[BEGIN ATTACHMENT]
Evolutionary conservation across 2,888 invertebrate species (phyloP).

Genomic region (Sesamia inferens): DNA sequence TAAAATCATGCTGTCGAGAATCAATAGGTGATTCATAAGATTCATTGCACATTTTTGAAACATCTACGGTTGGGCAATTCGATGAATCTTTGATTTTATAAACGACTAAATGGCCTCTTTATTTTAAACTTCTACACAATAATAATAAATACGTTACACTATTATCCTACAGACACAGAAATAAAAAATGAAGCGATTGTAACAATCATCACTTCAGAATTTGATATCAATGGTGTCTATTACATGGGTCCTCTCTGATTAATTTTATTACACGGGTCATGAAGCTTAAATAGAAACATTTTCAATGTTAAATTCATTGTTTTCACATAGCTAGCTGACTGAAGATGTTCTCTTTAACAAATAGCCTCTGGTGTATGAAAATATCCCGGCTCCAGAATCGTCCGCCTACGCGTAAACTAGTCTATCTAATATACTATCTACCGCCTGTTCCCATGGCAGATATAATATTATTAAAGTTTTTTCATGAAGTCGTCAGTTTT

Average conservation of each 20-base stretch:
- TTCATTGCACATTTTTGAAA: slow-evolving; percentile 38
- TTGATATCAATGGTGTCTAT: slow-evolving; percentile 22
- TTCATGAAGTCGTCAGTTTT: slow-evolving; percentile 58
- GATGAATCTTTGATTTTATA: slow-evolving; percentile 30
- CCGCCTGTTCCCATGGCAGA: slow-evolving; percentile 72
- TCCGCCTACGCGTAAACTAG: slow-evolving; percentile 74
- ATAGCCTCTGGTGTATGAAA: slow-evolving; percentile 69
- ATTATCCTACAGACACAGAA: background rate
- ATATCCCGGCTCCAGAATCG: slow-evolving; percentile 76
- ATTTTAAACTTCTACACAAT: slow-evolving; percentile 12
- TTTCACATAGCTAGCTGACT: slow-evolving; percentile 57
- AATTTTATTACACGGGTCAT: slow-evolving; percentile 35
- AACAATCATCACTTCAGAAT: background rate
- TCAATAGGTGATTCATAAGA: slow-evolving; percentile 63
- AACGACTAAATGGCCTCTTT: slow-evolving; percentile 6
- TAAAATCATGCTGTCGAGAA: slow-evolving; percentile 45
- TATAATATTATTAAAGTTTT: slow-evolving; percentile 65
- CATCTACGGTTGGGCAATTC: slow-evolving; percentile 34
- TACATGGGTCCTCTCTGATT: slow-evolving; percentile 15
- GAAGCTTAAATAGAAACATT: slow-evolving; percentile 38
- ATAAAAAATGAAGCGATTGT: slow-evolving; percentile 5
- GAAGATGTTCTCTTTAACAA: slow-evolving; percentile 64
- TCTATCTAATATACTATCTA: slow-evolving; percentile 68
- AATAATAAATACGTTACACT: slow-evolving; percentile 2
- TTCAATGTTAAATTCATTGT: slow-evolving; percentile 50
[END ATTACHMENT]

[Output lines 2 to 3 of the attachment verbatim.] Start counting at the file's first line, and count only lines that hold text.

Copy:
Genomic region (Sesamia inferens): DNA sequence TAAAATCATGCTGTCGAGAATCAATAGGTGATTCATAAGATTCATTGCACATTTTTGAAACATCTACGGTTGGGCAATTCGATGAATCTTTGATTTTATAAACGACTAAATGGCCTCTTTATTTTAAACTTCTACACAATAATAATAAATACGTTACACTATTATCCTACAGACACAGAAATAAAAAATGAAGCGATTGTAACAATCATCACTTCAGAATTTGATATCAATGGTGTCTATTACATGGGTCCTCTCTGATTAATTTTATTACACGGGTCATGAAGCTTAAATAGAAACATTTTCAATGTTAAATTCATTGTTTTCACATAGCTAGCTGACTGAAGATGTTCTCTTTAACAAATAGCCTCTGGTGTATGAAAATATCCCGGCTCCAGAATCGTCCGCCTACGCGTAAACTAGTCTATCTAATATACTATCTACCGCCTGTTCCCATGGCAGATATAATATTATTAAAGTTTTTTCATGAAGTCGTCAGTTTT

Average conservation of each 20-base stretch: